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Evidence of meeting #42 for Public Accounts in the 41st Parliament, 1st Session. (The original version is on Parliament’s site, as are the minutes.) The winning word was cost.

A recording is available from Parliament.

On the agenda

MPs speaking

Also speaking

Kevin Page  Parliamentary Budget Officer, Library of Parliament
Sahir Khan  Assistant Parliamentary Budget Officer, Expenditure and Revenue Analysis, Office of the Parliamentary Budget Officer, Library of Parliament
Peter Weltman  Senior Director, Expenditure and Revenue Analysis, Office of the Parliamentary Budget Officer, Library of Parliament
Michelle d'Auray  Secretary of the Treasury Board of Canada, Treasury Board Secretariat
Robert Fonberg  Deputy Minister, Department of National Defence
Dan Ross  Assistant Deputy Minister, Materiel, Department of National Defence
François Guimont  Deputy Minister, Deputy Receiver General for Canada, Department of Public Works and Government Services
André Deschamps  Commander, Royal Canadian Air Force, Department of National Defence
Simon Kennedy  Senior Associate Deputy Minister, Department of Industry
Kevin Lindsey  Assistant Deputy Minister, Chief Financial Officer, Finance and Corporate Services, Department of National Defence
Tom Ring  Assistant Deputy Minister, Acquisitions Branch, Department of Public Works and Government Services

9:20 a.m.

NDP

The Chair NDP David Christopherson

Thank you, Mr. Kramp.

Next is Mr. McKay. You now have the floor, sir.

May 3rd, 2012 / 9:20 a.m.

Liberal

John McKay Liberal Scarborough—Guildwood, ON

Thank you, Chair.

Thank you, Mr. Page and your colleagues, for trying to bring some reconciliation to the numbers.

I think at this point DND, AG, and PBO essentially agree on the core numbers. The real issue has been whether the $10 billion gap has been communicated to Canadians, and for whatever reason the government chose not to do so.

Moving beyond that point to trying to stay all on the same page, I think you make a very valid point when you say that the handbook is the Canadian handbook, the U.S. handbook, the Queen's handbook, the Pentagon's handbook, and the intellectual framework for cost analysis is what is agreed by all parties: there can't be much variation going forward.

The question then becomes, as we are price takers and not price makers for this particular asset, how you reconcile Mr. Fonberg's numbers earlier this week, in which he said that he thought the plane was going to be about $75 million to $85 million—and I think he's using the $85 million number—when in fact the selected acquisition report of December 31, 2011, says it's going to be $137 million. That's $85 million versus $137 million. Even given that we're getting the cheaper version, if you will, how do we reconcile those two numbers?

The second issue was raised earlier. It has to do with the costs of flying this asset, which seem to be significantly higher than for the F-18s. The F-18s, I understand, cost somewhere in the range of $18,000 to $20,000 an hour, whereas this one costs $32,000 an hour. Are we in a situation wherein you can buy it but you can't fly it? The government seems stuck on this notion that the only amount they're going to spend is $9 billion.

I'd appreciate some reconciliation of how we get from $85 million to $120 million to $137 million, and how we reconcile using legacy costs for projected future costs.

9:20 a.m.

Parliamentary Budget Officer, Library of Parliament

Kevin Page

Thank you, sir.

I think with respect to the cost of acquisition, this is a complicated area where there are many different definitions. I think that in some cases this is just a question of comparing apples and oranges, unfortunately.

Again, the numbers we've seen from DND represent what we see as something called unit fly-away cost, which is usually the lowest number generally provided with this plane. I think those are the numbers in the range of $70 million to low-$80 million coming out of the selected acquisition reports.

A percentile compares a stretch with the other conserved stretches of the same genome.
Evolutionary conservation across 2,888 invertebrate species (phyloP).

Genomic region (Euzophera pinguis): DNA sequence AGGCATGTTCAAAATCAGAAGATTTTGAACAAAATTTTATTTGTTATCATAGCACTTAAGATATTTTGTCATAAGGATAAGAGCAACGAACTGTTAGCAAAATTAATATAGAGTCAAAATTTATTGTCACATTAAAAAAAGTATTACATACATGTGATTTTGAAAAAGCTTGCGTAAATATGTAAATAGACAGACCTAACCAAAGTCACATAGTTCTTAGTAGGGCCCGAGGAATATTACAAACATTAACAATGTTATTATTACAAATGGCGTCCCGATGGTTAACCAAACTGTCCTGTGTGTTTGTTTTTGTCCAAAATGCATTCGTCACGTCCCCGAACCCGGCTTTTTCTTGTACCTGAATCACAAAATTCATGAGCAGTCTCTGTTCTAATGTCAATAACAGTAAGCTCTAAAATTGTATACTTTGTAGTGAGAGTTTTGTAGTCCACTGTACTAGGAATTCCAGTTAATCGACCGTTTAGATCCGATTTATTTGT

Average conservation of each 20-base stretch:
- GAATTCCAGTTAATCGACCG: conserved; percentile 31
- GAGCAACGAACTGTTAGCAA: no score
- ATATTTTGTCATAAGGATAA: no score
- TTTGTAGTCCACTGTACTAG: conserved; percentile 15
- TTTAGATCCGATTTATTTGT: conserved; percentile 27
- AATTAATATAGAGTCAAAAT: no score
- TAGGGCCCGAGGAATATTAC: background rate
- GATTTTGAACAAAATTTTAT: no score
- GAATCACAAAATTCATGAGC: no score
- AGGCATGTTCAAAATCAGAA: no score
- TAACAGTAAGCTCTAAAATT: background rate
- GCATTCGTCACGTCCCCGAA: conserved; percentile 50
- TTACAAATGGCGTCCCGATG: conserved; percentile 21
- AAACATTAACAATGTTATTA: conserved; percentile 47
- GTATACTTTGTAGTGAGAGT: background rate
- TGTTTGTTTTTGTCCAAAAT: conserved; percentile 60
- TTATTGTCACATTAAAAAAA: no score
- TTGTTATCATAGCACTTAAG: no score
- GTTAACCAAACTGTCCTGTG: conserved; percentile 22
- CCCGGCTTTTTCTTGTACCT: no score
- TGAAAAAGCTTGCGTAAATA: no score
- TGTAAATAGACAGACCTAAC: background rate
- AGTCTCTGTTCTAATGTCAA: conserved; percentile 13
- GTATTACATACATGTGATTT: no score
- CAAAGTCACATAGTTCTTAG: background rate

The number you also referred to, in the range of $138 million a plane, is something called the average procurement unit cost. It includes different elements of costs. It's a more fulsome kind of cost. I was thinking about this. If I say to my wife that I want to buy a brand-new BMW motorcycle, and the price at the top of the sheet is $15,000, but when I walk away it's going to cost $20,000, but I only tell her it's $15,000, it's a bit of a problem.

So it is important, I think, going forward, which I think is the spirit of your questions, that we come to a common definition. If the average procurement unit cost seems to be the common definition used for a procurement basis in the United States, and we can get comfortable with that, I think, for the secretary going forward, we would all benefit. But to start, it's an apples and oranges question.

On your other point, about the cost of flying and the different costs, certainly coming out of the latest SAR, with respect to the F-35 having a higher operating and support cost per hour, I think this highlights the importance, in a full life-cycle model, of including the full operating and support costs. But certainly the models, which are parametric models, used by the project office to provide these estimates suggest higher costs for the F-35 on an operating and support basis.

Perhaps Mr. Khan could just add quickly to that.

9:25 a.m.

Assistant Parliamentary Budget Officer, Expenditure and Revenue Analysis, Office of the Parliamentary Budget Officer, Library of Parliament

Sahir Khan

Let me just add, and Mr. Hawn has said this in the past, that if you actually take the total acquisition pie and divide it by 65, you are actually looking at $138 million allocated per aircraft. If you keep quoting the $75 million, which is a fly-away cost, it risks understating. There's actually a really good paper from the Pentagon's acquisition unit covering why it's important to use the more fulsome cost number.

When you compare that to the latest selected acquisition report, you get a figure of $137 for all variants. So you want to do a little bit of discounting—some experts suggest 10% or 12%—to get to the A variant.

Again, as you note, on page 84 of the selected acquisition report, over the long term, there is a delta, based on current estimates, between the F-35 and the legacy aircraft it replaces. This is the issue that will have to be considered from a fiscal point of view.